Phossy Jaw – Phosphorus was first used in the manufacture of matches in 1833 at Vienna. Shortly after its introduction, and ever since, cases of necrosis of the bones of the upper and lower jaws have occurred among the workpeople employed in match factories. The condition was first described by Lorimer, who, between the years 1839 and , saw 9 cases in Vienna, but immediately after cases were also reported in Numbers, Strassburg, Berlin, Lyons, Paris, Manchester, and London as having occurred among the workers in match factories.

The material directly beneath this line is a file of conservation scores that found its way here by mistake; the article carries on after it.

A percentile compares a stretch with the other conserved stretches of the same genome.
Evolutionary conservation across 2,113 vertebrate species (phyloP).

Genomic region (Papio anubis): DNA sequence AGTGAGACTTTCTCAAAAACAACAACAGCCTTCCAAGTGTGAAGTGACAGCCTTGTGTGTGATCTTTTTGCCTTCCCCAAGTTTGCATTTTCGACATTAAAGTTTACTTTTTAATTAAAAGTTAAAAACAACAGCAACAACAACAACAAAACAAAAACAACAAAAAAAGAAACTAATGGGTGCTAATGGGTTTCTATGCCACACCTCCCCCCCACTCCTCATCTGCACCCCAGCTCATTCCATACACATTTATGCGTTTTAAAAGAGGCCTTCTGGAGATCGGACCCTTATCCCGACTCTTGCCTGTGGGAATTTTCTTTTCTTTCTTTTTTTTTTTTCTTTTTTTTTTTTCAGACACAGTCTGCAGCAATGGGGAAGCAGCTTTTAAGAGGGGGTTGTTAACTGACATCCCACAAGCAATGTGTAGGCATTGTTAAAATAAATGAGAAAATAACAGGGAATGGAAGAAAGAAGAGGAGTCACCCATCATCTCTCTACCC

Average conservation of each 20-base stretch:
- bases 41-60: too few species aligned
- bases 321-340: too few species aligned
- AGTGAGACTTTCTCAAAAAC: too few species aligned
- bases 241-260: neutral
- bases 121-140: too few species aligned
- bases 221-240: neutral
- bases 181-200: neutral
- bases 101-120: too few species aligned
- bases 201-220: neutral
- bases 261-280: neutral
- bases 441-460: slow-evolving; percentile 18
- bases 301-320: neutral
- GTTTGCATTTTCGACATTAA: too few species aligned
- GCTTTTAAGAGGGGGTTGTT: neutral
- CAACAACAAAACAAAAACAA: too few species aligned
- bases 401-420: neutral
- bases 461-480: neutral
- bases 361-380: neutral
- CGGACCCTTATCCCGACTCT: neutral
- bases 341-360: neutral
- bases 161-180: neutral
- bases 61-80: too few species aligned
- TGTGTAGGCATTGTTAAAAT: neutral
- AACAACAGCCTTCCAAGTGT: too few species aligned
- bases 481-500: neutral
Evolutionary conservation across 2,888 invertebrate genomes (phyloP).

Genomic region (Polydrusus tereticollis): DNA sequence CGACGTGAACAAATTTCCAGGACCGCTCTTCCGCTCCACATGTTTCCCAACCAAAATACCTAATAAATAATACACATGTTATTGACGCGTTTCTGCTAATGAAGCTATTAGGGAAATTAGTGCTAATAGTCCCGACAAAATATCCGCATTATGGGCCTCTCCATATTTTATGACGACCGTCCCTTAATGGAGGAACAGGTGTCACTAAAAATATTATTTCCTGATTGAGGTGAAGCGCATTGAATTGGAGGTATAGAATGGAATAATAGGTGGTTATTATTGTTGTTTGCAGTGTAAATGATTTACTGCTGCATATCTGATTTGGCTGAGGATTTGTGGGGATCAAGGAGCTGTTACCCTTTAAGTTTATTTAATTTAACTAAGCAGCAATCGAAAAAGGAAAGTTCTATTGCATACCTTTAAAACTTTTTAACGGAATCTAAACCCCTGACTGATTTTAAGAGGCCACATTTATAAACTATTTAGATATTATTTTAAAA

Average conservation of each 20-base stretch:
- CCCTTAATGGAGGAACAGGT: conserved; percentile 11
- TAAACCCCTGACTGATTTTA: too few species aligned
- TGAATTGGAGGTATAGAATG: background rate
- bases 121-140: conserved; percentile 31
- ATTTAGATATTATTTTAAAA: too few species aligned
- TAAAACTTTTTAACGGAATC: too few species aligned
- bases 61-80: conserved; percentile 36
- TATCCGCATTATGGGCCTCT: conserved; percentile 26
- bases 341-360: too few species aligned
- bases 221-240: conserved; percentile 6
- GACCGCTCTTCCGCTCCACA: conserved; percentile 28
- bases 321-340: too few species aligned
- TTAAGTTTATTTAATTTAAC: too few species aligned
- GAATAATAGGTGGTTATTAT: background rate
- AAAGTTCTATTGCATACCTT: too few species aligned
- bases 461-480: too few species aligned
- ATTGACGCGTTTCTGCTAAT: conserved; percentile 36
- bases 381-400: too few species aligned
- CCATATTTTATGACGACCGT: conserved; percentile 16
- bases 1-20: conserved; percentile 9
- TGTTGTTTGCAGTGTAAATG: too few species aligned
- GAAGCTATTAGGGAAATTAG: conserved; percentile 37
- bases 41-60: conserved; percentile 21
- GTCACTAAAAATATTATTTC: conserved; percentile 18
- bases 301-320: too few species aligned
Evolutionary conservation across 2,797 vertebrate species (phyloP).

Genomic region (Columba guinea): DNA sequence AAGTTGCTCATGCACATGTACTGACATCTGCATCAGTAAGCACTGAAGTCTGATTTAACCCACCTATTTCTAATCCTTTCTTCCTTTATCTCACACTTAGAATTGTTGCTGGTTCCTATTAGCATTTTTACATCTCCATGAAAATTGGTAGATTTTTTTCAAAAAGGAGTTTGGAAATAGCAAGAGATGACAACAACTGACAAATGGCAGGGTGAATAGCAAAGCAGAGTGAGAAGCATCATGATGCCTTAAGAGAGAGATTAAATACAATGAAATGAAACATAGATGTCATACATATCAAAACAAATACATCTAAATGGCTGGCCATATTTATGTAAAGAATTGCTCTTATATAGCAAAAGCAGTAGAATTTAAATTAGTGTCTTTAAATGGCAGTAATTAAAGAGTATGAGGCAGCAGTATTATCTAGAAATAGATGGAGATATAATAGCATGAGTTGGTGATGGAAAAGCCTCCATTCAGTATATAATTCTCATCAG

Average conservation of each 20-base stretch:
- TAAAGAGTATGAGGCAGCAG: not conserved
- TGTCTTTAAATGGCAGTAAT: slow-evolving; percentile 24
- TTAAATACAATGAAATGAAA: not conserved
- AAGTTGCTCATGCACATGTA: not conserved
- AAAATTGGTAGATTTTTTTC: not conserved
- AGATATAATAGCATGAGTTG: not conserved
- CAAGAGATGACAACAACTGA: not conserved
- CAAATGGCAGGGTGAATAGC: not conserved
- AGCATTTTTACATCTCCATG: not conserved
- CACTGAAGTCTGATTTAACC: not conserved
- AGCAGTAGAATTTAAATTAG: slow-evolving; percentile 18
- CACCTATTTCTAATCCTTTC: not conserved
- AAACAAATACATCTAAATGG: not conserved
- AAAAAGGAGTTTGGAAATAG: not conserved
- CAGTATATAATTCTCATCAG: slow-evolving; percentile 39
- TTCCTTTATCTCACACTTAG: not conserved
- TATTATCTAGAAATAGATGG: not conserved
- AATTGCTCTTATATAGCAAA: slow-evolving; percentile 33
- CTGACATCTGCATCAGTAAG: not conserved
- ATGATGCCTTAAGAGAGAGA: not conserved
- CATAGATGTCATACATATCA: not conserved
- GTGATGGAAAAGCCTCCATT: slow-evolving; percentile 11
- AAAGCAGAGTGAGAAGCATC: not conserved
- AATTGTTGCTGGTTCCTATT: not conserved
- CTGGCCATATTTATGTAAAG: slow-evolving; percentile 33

Improvements in ventilation and in manufacturing machinery have greatly diminished its frequency, but it has continued to be not uncommon, and is widely recognised as a risk incurred by those who work with phosphorus. The clinical symptoms have been fully described by Lorimer, Heyfelder, von Bibra, and Geist, Harrison, Roussel, and others. In addition to their more systematic descriptions many isolated cases have been put on record by different writers, and all agree substantially in their main features.
Excerpt from the British Medical Journal – 1899